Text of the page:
Robert McKee Story Seminars and the Story book

Back in 2009 I had the great opportunity to attend a screenwriting seminar by Robert McKee. If you are at all interested in drilling deeply into the craft of storytelling or even considering writing a novel or a screenplay then this is the course to attend.

Over a four day, fairly intense course, McKee uses a simple overhead projector with acetates and film clips to describe the art of storytelling and scriptwriting. There are so many techniques covered it can take a while after the event simply to realize the breadth and depth covered. I’ve pasted below the four day agenda to give some idea.

He has opinions, some quite strong ones, and a very specific point of view. But you can see by the number of household names in his audiences that he is also well respected. His content is excellent to describe the nature of story when it comes to making films and as you might expect bleeds over heavily into the nature of the visual story work that we cover.

I can also recommend his book “Story”, my copy being well marked-up and used over the last few years.


  • The writer and the art of story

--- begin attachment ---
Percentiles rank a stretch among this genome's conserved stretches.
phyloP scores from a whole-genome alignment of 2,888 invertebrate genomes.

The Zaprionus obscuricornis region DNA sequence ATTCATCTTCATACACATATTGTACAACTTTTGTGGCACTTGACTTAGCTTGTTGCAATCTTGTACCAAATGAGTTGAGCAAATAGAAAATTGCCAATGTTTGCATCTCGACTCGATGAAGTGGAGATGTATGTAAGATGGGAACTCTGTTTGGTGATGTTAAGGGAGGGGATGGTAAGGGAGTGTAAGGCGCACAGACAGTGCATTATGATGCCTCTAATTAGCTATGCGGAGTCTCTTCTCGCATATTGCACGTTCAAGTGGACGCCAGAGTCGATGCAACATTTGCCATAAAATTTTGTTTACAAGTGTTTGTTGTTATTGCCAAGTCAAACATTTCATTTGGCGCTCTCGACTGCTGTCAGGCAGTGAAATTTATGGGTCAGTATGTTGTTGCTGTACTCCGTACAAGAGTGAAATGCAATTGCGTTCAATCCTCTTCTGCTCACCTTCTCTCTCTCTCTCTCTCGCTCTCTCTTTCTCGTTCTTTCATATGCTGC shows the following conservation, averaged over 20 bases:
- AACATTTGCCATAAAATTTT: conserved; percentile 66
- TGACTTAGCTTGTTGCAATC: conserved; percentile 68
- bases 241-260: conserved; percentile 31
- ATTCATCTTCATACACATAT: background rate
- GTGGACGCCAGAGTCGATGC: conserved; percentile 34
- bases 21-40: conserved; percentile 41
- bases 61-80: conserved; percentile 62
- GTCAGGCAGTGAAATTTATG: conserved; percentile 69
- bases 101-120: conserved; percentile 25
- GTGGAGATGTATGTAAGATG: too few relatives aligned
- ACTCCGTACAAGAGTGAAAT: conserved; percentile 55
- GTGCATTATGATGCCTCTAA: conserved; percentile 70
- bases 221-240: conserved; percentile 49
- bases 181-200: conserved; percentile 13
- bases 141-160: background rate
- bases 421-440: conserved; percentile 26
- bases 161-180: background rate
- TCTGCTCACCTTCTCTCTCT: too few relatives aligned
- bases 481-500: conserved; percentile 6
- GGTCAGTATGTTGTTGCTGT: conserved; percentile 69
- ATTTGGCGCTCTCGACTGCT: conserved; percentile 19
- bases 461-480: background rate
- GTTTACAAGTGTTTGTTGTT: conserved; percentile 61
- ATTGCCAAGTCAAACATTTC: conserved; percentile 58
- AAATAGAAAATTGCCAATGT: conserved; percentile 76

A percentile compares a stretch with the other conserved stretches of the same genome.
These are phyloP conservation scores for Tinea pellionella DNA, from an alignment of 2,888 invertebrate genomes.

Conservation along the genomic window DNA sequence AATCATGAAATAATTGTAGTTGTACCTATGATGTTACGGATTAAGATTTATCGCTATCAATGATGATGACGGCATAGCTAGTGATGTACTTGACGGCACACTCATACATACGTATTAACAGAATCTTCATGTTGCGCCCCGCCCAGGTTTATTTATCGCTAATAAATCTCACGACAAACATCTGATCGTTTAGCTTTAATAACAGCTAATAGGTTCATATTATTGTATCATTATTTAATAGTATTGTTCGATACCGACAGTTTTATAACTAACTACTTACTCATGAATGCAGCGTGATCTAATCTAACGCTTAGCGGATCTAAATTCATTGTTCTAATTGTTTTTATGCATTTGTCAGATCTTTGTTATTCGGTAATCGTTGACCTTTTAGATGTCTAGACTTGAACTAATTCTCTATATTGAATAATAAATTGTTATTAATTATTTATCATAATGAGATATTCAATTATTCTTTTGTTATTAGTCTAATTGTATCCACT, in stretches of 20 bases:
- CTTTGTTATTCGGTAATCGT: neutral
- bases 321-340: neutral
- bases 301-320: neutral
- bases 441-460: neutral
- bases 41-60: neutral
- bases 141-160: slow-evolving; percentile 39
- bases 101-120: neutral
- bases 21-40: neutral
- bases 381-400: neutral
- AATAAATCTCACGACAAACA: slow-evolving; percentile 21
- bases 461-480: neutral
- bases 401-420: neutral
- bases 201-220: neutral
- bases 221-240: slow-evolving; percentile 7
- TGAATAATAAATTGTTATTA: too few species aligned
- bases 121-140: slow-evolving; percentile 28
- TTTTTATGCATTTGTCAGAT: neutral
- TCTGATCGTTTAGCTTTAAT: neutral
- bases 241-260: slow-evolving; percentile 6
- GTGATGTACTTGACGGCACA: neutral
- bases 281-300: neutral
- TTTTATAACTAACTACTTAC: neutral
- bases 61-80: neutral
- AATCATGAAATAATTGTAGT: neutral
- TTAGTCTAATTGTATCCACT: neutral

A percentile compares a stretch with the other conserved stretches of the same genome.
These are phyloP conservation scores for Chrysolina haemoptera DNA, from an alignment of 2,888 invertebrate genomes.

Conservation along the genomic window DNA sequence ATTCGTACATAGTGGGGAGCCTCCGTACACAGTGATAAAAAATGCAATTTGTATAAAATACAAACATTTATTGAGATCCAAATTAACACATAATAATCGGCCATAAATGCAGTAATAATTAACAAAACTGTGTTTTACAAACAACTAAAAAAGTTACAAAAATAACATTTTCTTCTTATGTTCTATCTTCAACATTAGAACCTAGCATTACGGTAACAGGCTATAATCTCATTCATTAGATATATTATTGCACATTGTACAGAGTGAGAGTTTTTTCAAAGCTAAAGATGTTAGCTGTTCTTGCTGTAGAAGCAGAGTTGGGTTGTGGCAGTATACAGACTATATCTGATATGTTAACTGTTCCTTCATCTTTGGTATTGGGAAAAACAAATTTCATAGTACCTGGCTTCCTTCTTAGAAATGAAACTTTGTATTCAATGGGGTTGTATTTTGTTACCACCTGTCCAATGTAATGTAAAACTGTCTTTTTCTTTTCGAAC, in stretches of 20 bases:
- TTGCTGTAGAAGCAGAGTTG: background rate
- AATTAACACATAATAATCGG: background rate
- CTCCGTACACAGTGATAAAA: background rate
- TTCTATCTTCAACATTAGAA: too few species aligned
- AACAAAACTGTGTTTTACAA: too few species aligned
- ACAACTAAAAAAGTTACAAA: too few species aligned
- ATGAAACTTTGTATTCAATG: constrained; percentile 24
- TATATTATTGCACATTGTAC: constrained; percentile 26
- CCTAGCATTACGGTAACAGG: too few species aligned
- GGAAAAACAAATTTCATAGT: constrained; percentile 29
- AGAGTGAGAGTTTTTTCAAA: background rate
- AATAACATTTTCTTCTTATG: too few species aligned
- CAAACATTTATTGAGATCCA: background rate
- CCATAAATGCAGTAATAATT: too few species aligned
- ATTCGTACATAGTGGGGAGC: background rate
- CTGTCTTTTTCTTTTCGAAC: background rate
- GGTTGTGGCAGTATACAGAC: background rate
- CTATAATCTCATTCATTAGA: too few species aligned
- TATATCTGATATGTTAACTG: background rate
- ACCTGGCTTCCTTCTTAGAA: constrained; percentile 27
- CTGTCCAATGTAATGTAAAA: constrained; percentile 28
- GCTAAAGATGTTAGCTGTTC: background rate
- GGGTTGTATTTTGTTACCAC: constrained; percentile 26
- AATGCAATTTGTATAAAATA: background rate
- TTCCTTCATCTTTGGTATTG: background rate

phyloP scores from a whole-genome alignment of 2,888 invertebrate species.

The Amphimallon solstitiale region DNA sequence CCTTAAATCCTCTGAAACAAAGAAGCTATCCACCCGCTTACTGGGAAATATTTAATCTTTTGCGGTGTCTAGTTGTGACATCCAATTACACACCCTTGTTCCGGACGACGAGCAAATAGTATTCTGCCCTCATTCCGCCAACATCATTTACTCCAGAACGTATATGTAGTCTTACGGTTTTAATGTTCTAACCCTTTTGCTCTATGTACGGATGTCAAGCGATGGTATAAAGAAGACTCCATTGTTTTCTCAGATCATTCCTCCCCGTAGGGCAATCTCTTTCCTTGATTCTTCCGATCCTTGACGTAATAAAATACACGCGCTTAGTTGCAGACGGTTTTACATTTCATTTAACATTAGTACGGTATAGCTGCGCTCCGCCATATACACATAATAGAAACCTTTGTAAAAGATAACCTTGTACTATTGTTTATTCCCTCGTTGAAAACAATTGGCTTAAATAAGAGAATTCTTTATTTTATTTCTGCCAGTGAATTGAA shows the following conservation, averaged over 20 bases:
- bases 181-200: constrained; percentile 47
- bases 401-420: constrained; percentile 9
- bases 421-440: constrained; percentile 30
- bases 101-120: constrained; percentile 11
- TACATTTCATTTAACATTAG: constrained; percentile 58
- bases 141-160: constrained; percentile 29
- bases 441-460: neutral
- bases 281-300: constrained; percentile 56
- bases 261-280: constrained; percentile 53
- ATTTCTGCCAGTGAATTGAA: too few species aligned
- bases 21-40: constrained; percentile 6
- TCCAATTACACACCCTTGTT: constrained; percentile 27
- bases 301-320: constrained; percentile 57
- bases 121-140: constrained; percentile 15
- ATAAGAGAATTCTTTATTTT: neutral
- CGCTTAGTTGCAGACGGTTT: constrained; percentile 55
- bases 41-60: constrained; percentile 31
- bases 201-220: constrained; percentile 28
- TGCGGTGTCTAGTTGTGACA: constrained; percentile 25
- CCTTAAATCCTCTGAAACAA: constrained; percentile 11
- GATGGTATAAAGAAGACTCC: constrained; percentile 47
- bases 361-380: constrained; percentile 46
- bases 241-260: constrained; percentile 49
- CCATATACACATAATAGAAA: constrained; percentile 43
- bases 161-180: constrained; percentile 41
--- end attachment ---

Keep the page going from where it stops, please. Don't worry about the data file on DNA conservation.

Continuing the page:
• The decline of story in contemporary film
  • Story design: the meaning of story, the substance of story, the
    limitations and inspirations of story structure & genre, the
    debate between character vs story design
  • Premise Idea, Counter Idea, Controlling Idea
  • Story Structure: beat, scene, sequence, act, story
  • Mapping the Story universe: Archplot, Miniplot, Antiplot
  • Shaping the source of story energy and creation


  • Putting the elements of story together
  • The principles of character dimension and design
  • The composition of scenes
  • Titles
  • Irony; Melodrama
  • False endings
  • The text: description, dialogue, and poetics
  • The spectrum of story genres
  • Act design: the great sweep and body of story
  • The first major story event (the inciting incident)
  • Scene design in Story: turning points, emotional dynamics,
  • setup/payoff, the nature of choice
  • Ordering and linking scenes
  • Exposition: dramatizing your characters, the story setting,
  • creating back story
  • The principles of antagonism
  • Crisis, climax and resolution
  • Story adaptations
  • Scene analysis: text and sub-text; design through dialogue
  • versus design through action
  • The writer’s method: working from the inside out; the creative
  • process from inspiration to final draft.
  • How it all works: the principles of the previous 3-1/2 days
  • applied in a 6-hour, scene-by-scene screening and analysis of
  • Casablanca
  • The spectrum of story genres

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